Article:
The definition of stress varies but is generally defined as the body’s reaction to internal or external events that require a physical and or emotional response. Stress is a subjective experience and one’s perception often dictates response choices. Distortions in how we perceive reality becomes problematic when individuals misinterpret an experience and respond inappropriately.
This can and has resulted in tragic consequences ranging from destruction of families, friendships, and careers to International conflict and war.
Despite its potential to do great harm, stress has many positive benefits. It motivates us to complete daily activities in a timely fashion. Stress also challenges us to aspire to our full potential. It moves us out of harms way when we are confronted with dangerous situations and promotes acts of altruism during times of crisis. Unfortunately, our fast paced, goal oriented lifestyle allows stress to take on an unhealthy life of its own.
Many of us are guilty of participating in a frantic scramble to be more, do more, and have more. This need for external validation, regardless of the cost, transforms daily life into one stressful experience after another. Americans are so connected we are disconnected. E-mail, cell phones, text messaging and numerous other forms of impersonal communication create the need to be constantly “on.” This breakdown in our face to face interactions with family and friends further exacerbates our sense of urgency and elevates subjective levels of distress.
Unfortunately, as we bid farewell to the 20th century and greeted the 21st many external events generated stress reactions throughout the stratum of American society: The World Trade Center disaster. Devastation left behind in New Orleans by hurricane Katrina. The collapse of American financial markets triggering a chain reaction of unemployment, foreclosures, and family conflict. Ongoing wars in Iraq and Afghanistan and the toll this takes on our military personnel and their families. National debt that now exceeds the unimaginable trillion dollar mark and continues to grow exponentially. And, most recently, the deadly attack at the Fort Hood military base in Killeen, Texas.
World events also contribute to subjective levels of distress. We are now part of a world community. An event that occurs in one part of the world generates ripples that directly or indirectly impact all human beings. The media brings to our door steps the reality that thousands of people in third world countries die from starvation and disease every day. Our fellow human beings perish as a result of earthquakes, tsunamis and mudslides because many countries lack adequate infrastructure to facilitate timely intervention. Unemployment in America is at a 26-year high and more families are losing homes than purchasing them. Graphic images and sounds from the combat zone in “real time” flood our senses with the suffering and fear felt by troops on both sides of the battlefield.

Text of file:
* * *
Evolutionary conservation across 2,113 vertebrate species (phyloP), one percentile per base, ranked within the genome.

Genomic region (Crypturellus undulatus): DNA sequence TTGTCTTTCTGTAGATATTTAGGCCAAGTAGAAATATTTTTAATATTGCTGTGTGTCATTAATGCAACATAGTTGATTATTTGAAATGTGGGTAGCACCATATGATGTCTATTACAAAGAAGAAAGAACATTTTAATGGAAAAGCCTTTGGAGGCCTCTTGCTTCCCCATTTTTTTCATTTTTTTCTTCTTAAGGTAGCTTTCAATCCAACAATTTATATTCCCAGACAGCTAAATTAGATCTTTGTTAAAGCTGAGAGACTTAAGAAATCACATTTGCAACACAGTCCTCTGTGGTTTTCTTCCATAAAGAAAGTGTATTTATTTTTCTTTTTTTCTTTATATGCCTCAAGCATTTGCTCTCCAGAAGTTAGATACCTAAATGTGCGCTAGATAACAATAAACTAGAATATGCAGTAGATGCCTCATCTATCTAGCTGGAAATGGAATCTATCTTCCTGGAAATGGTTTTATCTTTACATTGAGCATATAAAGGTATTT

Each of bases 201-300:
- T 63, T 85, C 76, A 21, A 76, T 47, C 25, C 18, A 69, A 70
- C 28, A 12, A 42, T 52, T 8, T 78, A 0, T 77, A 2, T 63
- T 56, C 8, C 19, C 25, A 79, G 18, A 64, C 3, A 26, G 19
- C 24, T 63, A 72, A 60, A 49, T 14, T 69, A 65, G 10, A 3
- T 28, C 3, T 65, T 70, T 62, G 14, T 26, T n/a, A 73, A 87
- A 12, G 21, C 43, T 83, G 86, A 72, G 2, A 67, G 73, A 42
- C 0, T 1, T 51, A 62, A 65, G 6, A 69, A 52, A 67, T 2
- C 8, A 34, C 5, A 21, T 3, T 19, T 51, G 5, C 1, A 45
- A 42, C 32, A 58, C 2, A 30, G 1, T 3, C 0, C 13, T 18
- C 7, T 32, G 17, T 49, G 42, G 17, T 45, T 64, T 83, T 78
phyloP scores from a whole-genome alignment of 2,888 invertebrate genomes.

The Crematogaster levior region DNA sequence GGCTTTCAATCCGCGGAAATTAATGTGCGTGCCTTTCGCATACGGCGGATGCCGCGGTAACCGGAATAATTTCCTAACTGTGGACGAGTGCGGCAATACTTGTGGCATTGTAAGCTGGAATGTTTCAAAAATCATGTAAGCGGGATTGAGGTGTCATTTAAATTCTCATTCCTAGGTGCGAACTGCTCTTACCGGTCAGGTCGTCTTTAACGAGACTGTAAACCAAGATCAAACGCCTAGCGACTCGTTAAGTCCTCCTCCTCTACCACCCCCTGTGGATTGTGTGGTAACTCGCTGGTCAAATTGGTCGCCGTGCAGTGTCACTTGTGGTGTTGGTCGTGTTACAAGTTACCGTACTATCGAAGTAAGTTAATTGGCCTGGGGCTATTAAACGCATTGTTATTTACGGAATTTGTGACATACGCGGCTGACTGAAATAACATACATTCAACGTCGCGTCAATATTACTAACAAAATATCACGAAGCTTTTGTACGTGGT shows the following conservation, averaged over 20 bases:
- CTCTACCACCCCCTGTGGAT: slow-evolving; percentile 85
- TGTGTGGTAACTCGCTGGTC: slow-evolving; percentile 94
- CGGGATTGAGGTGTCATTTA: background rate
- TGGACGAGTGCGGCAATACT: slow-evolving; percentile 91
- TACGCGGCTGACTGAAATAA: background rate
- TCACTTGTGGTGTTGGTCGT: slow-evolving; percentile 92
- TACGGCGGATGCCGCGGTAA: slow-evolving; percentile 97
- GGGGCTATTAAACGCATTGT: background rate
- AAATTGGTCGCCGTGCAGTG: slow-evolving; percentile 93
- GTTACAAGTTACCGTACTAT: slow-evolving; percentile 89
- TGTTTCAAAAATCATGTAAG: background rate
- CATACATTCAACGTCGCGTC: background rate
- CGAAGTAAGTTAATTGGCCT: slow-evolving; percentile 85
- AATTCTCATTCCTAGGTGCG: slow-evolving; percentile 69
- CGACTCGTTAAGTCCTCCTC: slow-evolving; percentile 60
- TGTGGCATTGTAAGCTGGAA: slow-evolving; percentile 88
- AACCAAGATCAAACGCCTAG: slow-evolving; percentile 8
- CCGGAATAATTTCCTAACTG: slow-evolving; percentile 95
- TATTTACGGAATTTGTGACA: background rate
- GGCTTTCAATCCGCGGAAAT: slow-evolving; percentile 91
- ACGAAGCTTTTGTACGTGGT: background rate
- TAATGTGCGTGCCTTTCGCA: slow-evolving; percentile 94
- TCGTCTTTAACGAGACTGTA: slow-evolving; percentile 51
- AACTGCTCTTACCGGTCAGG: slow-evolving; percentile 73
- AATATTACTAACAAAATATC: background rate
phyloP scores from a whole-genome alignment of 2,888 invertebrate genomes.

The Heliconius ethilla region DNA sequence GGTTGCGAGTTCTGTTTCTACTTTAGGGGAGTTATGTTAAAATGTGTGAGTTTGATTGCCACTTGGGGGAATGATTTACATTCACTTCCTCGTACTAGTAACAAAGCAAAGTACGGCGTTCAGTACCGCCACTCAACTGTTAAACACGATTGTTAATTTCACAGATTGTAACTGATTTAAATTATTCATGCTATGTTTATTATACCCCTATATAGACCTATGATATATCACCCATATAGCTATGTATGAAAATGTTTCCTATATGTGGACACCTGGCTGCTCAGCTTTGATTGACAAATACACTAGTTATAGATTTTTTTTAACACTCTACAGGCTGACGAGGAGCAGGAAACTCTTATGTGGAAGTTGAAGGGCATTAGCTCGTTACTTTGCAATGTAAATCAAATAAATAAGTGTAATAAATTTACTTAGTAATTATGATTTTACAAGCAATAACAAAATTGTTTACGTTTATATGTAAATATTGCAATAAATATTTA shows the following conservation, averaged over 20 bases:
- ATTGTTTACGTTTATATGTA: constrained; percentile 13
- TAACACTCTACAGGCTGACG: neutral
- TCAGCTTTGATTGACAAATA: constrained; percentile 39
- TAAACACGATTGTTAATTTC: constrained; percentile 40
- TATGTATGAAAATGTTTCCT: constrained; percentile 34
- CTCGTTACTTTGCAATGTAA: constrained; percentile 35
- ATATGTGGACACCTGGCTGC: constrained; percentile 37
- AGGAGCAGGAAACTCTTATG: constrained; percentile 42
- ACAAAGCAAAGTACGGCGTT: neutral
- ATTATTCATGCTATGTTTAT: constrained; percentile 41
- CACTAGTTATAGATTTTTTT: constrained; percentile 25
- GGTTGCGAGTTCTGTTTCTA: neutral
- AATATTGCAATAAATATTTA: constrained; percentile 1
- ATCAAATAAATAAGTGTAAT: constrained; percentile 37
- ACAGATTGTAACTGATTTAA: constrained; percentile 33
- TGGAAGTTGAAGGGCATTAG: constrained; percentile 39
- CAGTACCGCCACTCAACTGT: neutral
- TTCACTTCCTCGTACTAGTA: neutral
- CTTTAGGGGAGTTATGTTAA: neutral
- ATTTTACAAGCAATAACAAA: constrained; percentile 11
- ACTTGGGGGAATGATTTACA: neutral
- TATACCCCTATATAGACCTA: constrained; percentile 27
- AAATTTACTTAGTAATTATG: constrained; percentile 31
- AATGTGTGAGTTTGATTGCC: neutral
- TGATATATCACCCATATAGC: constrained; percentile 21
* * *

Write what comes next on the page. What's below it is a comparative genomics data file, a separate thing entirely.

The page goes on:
So how does one promote the natural recovery from stressful and even traumatic experiences? A critical factor in this process is resilience. Resilience is best defined as one’s ability to acknowledge and accept thoughts, feelings, and emotions from both happy and distressing times in our lives. Resilience involves a willingness to continue moving toward ones chosen values and goals regardless of the experiences we encounter during this journey called life. The combat veterans I serve on a daily basis are living proof that resilience persists even after an individual encounters horrific trauma.
As a survivor of my father’s sudden death during my youth, my sister’s mental illness and subsequent suicide, watching my mother slowly decline into an abyss called Alzheimer’s Disease, and the premature birth of my deaf-blind son I speak with some degree of credibility about resilience. As I struggled to make sense of and move beyond these life changing events, my own personal resilience motivated me to author 5 books, present dozens of motivational workshops, and become a more compassionate and sensitive therapist, wife, mother, and friend.
For those of us working in mental health, our task is to assist individuals in the rediscovery of their personal resilience. To support and encourage their efforts as they aspire to create meaningful lives. The ability to embrace joy, grieve deeply, and willingly apply the wisdom thrust upon us by both ordinary and extraordinary life events is what ultimately determines our ability or inability to manage life challenges.